I want attention to be understood as a connection, not just mental effort.
In the digital media environment, attention will continue to be a success metric, even if the ways of the attention economy change. However, measuring it flatly with time spent, number of visitors, etc. is reductive. Optimizing for these metrics is also psychologically harmful when we are designing for the quality of the experience and not for productivity, like our leisure activities (Netflix) and social relationships (all social networks). (My thesis, Attentive Design, discusses this topic in detail).
To find a richer way for representing attention, and convey more than a few digits, I imagined attention as nurturing a relationship between subject and object–including external distractions and interruptions (internal ones are excluded for not disturbing the situation with questions or mind-reading). Does the object catch the bottom-up perception or we need to draw on top-down control to focus? What emotions are visible on the observed person? Is she excited and active, or calm and passive?
First by observation and improvising on the spot, then independently visualizing mental processes, I came up with the above visual solution. While the line quality is meaningful, the color choices are arbitrary. Next to browsing through philosophy and neuroscience papers on the topic (many of which you can find in the bibliography of my thesis, I have experimented with various line patterns, colours, even associating plants to ways of focusing (which looked pretty, but ultimately did not work out).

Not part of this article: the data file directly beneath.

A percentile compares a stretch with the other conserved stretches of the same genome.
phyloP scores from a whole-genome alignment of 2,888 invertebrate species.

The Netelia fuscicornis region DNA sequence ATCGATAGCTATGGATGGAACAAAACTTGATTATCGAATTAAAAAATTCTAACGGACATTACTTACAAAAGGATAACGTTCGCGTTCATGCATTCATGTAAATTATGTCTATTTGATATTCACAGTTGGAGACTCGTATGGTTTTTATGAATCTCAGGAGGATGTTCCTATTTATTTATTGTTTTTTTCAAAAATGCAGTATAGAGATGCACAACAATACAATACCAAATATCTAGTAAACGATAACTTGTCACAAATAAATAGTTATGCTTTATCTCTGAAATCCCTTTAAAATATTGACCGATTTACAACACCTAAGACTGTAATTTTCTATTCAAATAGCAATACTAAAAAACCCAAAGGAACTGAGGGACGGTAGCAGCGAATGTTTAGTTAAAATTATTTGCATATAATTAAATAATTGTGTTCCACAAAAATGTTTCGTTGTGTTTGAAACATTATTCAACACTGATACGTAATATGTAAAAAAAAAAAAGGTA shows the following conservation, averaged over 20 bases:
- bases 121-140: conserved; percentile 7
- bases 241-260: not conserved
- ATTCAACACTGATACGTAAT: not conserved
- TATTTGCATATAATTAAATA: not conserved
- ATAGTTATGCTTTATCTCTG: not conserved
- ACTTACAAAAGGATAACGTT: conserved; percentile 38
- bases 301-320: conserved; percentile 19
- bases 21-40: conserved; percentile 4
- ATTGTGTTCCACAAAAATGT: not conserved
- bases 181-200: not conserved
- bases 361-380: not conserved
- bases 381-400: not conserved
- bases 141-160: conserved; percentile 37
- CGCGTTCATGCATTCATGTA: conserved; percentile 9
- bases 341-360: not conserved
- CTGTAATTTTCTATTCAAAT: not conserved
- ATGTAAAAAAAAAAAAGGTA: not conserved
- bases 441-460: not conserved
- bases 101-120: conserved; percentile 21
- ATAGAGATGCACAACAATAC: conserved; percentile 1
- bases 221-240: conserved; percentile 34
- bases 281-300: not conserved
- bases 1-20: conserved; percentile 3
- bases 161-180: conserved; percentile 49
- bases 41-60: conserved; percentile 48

The final diagram was inspired by Gazzaley, Adam, and Larry D. Rosen: The Distracted Mind–Ancient Brains in a High-Tech World & Clifford Nass, Corina Yen: The Man Who Lied to His Laptop, chapter 4.
After coming up with the diagram, I started to use it during observation by picking one subject at a time, and noting not just the object of their focus, but also how forced their focus appeared to be, and what emotions could I detect during these short time periods.
The first scene was the staircase of the Unimail building at the University of Geneva, where students casually sit down and chat or work together. It is a quiet but social place.
The next scene was the library, where deep individual sustained focus is the norm.
Conferences (and shows, lectures, etc) are places of joint attention. The speaker tries to perceive all the audience...
... while individual members of the audience sometimes switch quickly between the talk and something else.
As the malls overwhelm by competing for people's senses with advertisements, it was impossible to pick one subject and object; I tried to depict the general cacophony instead.
The project has its limitations: only the visible distractions and interruptions can be observed, and an interview would disturb the subject's attentional state. Still, a simple coloured line already conveys more information than merely counting time spent, coming closer to showing the allocation of attention between subjects and objects in a digital or physical space. These lines form an ‘ecology of attention’, as described by Yves Citton.
At the same time, the lines originate and belong to someone's mind, so another metaphor is to imagine these lines as mental hair: an extension of our minds towards our object of focus–or distraction.
The concept of mental hair was put to use in my design fiction MA project, Vibe Antenna.
HEAD Genève Media Design MA 2018
Tutors: Dominic Robson, Gordan Savičić